At this stage you should not be complacent about the problem. The best thing you can do is to go see your doctor. Take also into consideration that you have been putting too much pressure on your brain. Really do give it a rest: take a long holiday, make sure you sleep well, and be careful not to get any extra responsibilities. Antidepressants are very effective at this stage, especially if combined with minor lifestyle changes. (And yet another reason why you should see your doctor!)
As the buildup towards a depression continues, you get to the point where it is impossible not to notice that there is something definitely wrong. At this point, most people start having serious problems with anxiety, stress, panic attacks, hyperventilation, bouts of psychosis, etc. Your sleep will definitely be a mess, your blood pressure will be high, and your ability to focus at work seriously compromised.
One should definitely seek professional help at this stage. In particular, do not make the assumption that your GP will be qualified to treat you. They may, or they may not. Unfortunately, many doctors still do not quite understand what is going on. My experience in this area was quite bad: I spent more than one year jumping from doctor to doctor, with the problem constantly aggravating, and getting all kinds of bad advice. In short, you need to stop. Your maximum capacity will probably be so low that you cannot even work full time. Also, specifically ask your doctor for antidepressants. In the country where I live, the Netherlands, this is bit of a taboo subject, so depending on where you live, you might need to convince your doctor not to be stingy and stubborn. Should they suggest that you start exercising, just ignore that advice. It is a very good indicator that they do not have a clue of what is going on. Also, you will need to make changes to your lifestyle. The Recovery Guide section describes one author's personal experience in that regard.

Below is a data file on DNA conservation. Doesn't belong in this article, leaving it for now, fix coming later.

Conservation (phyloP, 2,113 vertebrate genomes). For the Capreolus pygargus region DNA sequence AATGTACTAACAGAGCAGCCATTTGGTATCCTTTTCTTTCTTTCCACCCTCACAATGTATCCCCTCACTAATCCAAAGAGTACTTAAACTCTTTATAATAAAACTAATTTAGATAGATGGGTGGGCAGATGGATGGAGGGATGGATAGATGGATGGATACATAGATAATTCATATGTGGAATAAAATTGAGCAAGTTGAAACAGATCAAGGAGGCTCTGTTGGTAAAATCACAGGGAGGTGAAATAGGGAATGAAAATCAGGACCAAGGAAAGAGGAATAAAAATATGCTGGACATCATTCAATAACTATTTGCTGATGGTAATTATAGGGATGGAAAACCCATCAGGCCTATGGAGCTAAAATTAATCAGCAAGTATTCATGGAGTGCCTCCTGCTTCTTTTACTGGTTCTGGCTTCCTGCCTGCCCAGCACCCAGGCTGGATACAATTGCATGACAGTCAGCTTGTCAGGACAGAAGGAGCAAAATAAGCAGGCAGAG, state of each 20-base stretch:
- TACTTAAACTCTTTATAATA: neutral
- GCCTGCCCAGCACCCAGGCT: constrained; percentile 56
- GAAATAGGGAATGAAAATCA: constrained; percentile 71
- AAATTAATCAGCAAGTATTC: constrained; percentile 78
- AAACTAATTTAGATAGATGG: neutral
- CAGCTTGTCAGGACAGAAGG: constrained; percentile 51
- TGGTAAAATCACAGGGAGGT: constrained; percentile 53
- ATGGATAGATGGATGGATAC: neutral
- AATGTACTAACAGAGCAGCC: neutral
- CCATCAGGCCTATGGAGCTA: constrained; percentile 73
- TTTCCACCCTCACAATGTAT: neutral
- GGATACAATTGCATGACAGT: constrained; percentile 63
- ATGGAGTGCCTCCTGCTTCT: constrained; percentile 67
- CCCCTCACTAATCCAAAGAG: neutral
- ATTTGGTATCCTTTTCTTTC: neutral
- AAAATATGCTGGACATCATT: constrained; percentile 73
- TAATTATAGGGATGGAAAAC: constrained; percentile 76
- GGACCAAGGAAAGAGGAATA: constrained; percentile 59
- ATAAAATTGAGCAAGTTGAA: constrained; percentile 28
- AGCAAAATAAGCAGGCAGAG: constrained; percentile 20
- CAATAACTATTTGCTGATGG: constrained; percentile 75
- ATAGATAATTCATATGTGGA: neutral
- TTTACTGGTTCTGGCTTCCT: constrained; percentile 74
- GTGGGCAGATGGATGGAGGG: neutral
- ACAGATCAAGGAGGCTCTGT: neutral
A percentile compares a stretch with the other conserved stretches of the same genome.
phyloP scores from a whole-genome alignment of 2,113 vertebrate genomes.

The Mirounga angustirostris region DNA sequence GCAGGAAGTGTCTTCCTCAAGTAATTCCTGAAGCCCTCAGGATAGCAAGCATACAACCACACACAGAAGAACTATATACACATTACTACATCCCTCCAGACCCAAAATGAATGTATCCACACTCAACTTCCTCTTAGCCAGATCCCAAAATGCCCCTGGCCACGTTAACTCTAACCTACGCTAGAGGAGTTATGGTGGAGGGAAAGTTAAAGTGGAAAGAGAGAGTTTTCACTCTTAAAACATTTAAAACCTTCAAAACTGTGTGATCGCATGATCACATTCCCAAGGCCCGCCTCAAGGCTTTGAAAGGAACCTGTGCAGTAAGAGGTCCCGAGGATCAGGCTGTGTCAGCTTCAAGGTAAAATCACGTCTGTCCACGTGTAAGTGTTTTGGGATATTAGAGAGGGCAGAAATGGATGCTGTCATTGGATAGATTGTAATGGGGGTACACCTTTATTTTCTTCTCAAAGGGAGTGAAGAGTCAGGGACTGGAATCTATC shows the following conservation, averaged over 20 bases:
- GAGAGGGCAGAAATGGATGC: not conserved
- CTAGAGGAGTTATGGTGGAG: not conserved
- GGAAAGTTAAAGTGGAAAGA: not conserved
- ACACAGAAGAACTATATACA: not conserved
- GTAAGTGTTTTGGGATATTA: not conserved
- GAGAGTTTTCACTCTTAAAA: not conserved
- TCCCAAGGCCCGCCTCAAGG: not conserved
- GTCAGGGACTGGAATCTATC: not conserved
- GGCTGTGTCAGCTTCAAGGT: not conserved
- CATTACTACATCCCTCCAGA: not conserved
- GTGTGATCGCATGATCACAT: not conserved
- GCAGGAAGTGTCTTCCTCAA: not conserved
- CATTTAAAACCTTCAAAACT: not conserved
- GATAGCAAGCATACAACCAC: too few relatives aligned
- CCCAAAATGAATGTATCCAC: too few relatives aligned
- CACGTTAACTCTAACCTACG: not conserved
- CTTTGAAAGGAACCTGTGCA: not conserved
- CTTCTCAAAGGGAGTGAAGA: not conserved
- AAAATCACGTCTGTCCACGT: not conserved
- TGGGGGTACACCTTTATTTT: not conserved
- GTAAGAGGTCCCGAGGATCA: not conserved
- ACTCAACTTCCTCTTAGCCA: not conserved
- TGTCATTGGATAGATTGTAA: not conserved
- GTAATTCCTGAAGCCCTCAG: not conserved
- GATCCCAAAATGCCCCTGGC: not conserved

In the last stages, the maximum capacity is practically nil, and the level of stress hormones so high that people cease to be able to function. The stage of a clinical depression is very difficult to describe in words, but I will do my best. The anxiety transforms itself into a "fire" which constantly burns inside your head; you will feel desperate, much more than you ever felt in your life, as if you could never be happy again; and you will definitely be suicidal, to the point of actually planning suicide or even attempting it (with success in many cases, tragically). During this stage, people can barely sleep, if at all.
To an outsider, the fact that a clinically depressed person is pretty much confined to bed is often misinterpreted. People often think that a clinical depression is a simply a state of apathy. Quite on the contrary: remember that the blood pressure and heart rate of a depressed person are extremely high. Rather than apathy, depression is an overwhelming fire which will not subside and burns you from the inside.
Unfortunately, it is only at this stage that many people finally concede that they need professional help to treat them. Needless to say, you will need to make drastic changes to your lifestyle if you want to recover. You should also be very patient: it will take a long time before things go back to normal. Most important of all, a clinical psychiatrist is the proper specialist to accompany you during this period.